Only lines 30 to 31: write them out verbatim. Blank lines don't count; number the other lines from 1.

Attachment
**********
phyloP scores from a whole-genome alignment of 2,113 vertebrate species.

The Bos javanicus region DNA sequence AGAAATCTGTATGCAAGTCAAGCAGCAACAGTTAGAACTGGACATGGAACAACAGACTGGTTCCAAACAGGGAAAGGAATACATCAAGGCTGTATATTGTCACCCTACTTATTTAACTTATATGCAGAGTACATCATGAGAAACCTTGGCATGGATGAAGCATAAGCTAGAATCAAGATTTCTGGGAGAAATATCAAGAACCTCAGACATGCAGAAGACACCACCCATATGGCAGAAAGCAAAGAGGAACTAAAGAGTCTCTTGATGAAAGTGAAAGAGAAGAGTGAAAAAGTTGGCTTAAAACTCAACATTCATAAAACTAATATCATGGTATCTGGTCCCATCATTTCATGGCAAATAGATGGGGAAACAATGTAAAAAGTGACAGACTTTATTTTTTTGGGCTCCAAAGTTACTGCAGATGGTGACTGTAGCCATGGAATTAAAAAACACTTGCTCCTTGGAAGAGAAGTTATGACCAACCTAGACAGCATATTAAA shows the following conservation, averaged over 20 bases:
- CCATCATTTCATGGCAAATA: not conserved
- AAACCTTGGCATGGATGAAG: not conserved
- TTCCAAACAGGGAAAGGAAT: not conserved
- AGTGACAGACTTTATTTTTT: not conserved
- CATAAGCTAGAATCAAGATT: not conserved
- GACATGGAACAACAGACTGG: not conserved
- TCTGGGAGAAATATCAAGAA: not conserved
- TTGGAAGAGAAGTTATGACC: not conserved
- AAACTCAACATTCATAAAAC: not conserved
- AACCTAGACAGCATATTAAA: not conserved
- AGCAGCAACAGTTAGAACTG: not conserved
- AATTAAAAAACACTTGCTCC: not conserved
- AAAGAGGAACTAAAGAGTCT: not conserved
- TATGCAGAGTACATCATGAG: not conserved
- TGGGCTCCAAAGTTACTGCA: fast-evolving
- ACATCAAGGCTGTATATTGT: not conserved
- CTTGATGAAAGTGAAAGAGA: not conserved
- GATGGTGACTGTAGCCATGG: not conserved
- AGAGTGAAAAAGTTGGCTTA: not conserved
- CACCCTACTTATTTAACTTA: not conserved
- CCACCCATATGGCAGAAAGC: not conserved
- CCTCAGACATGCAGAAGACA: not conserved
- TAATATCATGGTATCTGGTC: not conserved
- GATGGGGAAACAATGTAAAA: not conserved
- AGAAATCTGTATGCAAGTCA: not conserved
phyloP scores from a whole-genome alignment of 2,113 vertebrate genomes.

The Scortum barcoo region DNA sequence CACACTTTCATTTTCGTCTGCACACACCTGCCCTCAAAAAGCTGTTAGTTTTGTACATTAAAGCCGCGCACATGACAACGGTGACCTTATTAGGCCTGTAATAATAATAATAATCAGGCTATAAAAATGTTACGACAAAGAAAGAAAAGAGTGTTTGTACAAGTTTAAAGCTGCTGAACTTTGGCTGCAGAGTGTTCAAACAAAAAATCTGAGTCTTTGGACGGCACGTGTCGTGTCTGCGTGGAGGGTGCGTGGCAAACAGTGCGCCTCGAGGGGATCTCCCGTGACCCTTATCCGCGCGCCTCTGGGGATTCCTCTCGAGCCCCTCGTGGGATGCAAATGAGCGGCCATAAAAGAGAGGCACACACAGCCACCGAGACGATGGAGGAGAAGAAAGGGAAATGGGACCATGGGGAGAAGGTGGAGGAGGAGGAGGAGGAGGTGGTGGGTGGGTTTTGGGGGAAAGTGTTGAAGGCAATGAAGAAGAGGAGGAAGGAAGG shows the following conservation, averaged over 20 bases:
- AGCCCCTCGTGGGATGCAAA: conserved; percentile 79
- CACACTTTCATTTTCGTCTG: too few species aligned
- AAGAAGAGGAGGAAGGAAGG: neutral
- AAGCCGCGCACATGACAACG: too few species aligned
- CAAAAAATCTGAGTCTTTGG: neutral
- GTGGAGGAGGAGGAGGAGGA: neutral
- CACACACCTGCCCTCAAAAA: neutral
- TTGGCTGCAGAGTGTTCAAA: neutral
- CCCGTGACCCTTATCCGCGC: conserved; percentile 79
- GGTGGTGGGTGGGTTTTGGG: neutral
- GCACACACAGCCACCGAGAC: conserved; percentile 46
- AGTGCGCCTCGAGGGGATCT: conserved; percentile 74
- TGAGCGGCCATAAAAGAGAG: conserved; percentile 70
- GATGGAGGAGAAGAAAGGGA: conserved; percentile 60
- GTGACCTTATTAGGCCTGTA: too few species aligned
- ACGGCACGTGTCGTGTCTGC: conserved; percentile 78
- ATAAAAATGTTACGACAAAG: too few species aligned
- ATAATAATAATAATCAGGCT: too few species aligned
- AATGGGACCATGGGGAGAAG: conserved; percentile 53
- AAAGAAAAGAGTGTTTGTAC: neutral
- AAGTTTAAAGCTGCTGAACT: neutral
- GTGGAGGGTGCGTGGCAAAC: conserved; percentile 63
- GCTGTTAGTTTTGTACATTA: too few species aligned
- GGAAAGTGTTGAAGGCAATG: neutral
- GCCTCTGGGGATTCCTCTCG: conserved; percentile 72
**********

- AGCCCCTCGTGGGATGCAAA: conserved; percentile 79
- CACACTTTCATTTTCGTCTG: too few species aligned